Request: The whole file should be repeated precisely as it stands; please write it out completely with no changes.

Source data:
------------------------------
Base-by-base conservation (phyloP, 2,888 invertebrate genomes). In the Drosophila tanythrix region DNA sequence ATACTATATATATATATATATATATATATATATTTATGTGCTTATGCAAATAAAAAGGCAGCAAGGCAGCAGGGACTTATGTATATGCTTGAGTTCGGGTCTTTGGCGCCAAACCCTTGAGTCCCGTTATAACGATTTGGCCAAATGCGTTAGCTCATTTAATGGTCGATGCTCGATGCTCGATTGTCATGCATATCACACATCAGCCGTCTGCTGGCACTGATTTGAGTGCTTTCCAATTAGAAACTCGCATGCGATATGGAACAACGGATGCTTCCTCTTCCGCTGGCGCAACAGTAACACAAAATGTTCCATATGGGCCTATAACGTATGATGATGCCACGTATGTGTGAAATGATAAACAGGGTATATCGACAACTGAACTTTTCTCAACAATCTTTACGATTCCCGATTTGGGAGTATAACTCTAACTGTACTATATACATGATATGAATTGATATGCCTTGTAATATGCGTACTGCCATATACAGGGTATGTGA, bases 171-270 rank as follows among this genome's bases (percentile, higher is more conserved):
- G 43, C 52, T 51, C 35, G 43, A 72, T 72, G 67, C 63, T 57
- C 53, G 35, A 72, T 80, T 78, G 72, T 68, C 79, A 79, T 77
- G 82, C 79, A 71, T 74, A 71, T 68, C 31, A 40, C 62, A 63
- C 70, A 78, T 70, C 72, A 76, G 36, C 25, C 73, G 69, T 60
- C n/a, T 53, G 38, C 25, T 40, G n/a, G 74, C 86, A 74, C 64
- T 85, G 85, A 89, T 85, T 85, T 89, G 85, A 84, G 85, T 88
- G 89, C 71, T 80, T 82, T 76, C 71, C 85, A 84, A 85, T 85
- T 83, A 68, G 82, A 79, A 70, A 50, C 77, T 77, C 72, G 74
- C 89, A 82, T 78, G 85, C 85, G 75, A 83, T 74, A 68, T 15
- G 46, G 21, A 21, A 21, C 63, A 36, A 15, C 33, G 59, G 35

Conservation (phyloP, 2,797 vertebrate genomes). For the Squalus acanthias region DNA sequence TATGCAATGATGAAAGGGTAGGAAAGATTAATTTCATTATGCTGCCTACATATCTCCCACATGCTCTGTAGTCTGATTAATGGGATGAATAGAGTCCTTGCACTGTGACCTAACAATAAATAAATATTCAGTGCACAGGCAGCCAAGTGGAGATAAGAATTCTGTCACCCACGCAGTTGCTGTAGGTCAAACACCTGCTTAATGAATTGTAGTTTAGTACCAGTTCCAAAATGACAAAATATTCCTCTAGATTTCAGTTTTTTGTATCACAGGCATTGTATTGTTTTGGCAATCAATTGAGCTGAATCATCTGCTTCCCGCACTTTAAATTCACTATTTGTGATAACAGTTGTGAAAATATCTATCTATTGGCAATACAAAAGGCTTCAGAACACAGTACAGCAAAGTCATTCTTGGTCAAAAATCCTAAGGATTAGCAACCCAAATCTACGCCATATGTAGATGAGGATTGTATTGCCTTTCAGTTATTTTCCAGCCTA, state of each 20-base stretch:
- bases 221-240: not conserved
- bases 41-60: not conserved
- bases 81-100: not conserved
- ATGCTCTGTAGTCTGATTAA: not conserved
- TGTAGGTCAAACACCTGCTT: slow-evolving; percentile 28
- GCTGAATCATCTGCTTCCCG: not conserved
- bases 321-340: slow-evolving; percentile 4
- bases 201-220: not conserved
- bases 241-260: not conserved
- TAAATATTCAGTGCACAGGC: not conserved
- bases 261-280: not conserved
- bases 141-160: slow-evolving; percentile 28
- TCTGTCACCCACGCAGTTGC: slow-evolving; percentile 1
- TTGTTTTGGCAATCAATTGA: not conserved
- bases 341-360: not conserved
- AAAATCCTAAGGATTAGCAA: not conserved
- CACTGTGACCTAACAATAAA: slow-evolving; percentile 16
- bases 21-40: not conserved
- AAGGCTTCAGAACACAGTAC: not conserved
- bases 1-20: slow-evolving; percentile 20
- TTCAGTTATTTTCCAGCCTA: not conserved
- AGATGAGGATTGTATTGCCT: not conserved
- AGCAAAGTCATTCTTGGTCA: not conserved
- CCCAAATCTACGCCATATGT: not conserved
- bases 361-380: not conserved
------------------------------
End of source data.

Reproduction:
Base-by-base conservation (phyloP, 2,888 invertebrate genomes). In the Drosophila tanythrix region DNA sequence ATACTATATATATATATATATATATATATATATTTATGTGCTTATGCAAATAAAAAGGCAGCAAGGCAGCAGGGACTTATGTATATGCTTGAGTTCGGGTCTTTGGCGCCAAACCCTTGAGTCCCGTTATAACGATTTGGCCAAATGCGTTAGCTCATTTAATGGTCGATGCTCGATGCTCGATTGTCATGCATATCACACATCAGCCGTCTGCTGGCACTGATTTGAGTGCTTTCCAATTAGAAACTCGCATGCGATATGGAACAACGGATGCTTCCTCTTCCGCTGGCGCAACAGTAACACAAAATGTTCCATATGGGCCTATAACGTATGATGATGCCACGTATGTGTGAAATGATAAACAGGGTATATCGACAACTGAACTTTTCTCAACAATCTTTACGATTCCCGATTTGGGAGTATAACTCTAACTGTACTATATACATGATATGAATTGATATGCCTTGTAATATGCGTACTGCCATATACAGGGTATGTGA, bases 171-270 rank as follows among this genome's bases (percentile, higher is more conserved):
- G 43, C 52, T 51, C 35, G 43, A 72, T 72, G 67, C 63, T 57
- C 53, G 35, A 72, T 80, T 78, G 72, T 68, C 79, A 79, T 77
- G 82, C 79, A 71, T 74, A 71, T 68, C 31, A 40, C 62, A 63
- C 70, A 78, T 70, C 72, A 76, G 36, C 25, C 73, G 69, T 60
- C n/a, T 53, G 38, C 25, T 40, G n/a, G 74, C 86, A 74, C 64
- T 85, G 85, A 89, T 85, T 85, T 89, G 85, A 84, G 85, T 88
- G 89, C 71, T 80, T 82, T 76, C 71, C 85, A 84, A 85, T 85
- T 83, A 68, G 82, A 79, A 70, A 50, C 77, T 77, C 72, G 74
- C 89, A 82, T 78, G 85, C 85, G 75, A 83, T 74, A 68, T 15
- G 46, G 21, A 21, A 21, C 63, A 36, A 15, C 33, G 59, G 35

Conservation (phyloP, 2,797 vertebrate genomes). For the Squalus acanthias region DNA sequence TATGCAATGATGAAAGGGTAGGAAAGATTAATTTCATTATGCTGCCTACATATCTCCCACATGCTCTGTAGTCTGATTAATGGGATGAATAGAGTCCTTGCACTGTGACCTAACAATAAATAAATATTCAGTGCACAGGCAGCCAAGTGGAGATAAGAATTCTGTCACCCACGCAGTTGCTGTAGGTCAAACACCTGCTTAATGAATTGTAGTTTAGTACCAGTTCCAAAATGACAAAATATTCCTCTAGATTTCAGTTTTTTGTATCACAGGCATTGTATTGTTTTGGCAATCAATTGAGCTGAATCATCTGCTTCCCGCACTTTAAATTCACTATTTGTGATAACAGTTGTGAAAATATCTATCTATTGGCAATACAAAAGGCTTCAGAACACAGTACAGCAAAGTCATTCTTGGTCAAAAATCCTAAGGATTAGCAACCCAAATCTACGCCATATGTAGATGAGGATTGTATTGCCTTTCAGTTATTTTCCAGCCTA, state of each 20-base stretch:
- bases 221-240: not conserved
- bases 41-60: not conserved
- bases 81-100: not conserved
- ATGCTCTGTAGTCTGATTAA: not conserved
- TGTAGGTCAAACACCTGCTT: slow-evolving; percentile 28
- GCTGAATCATCTGCTTCCCG: not conserved
- bases 321-340: slow-evolving; percentile 4
- bases 201-220: not conserved
- bases 241-260: not conserved
- TAAATATTCAGTGCACAGGC: not conserved
- bases 261-280: not conserved
- bases 141-160: slow-evolving; percentile 28
- TCTGTCACCCACGCAGTTGC: slow-evolving; percentile 1
- TTGTTTTGGCAATCAATTGA: not conserved
- bases 341-360: not conserved
- AAAATCCTAAGGATTAGCAA: not conserved
- CACTGTGACCTAACAATAAA: slow-evolving; percentile 16
- bases 21-40: not conserved
- AAGGCTTCAGAACACAGTAC: not conserved
- bases 1-20: slow-evolving; percentile 20
- TTCAGTTATTTTCCAGCCTA: not conserved
- AGATGAGGATTGTATTGCCT: not conserved
- AGCAAAGTCATTCTTGGTCA: not conserved
- CCCAAATCTACGCCATATGT: not conserved
- bases 361-380: not conserved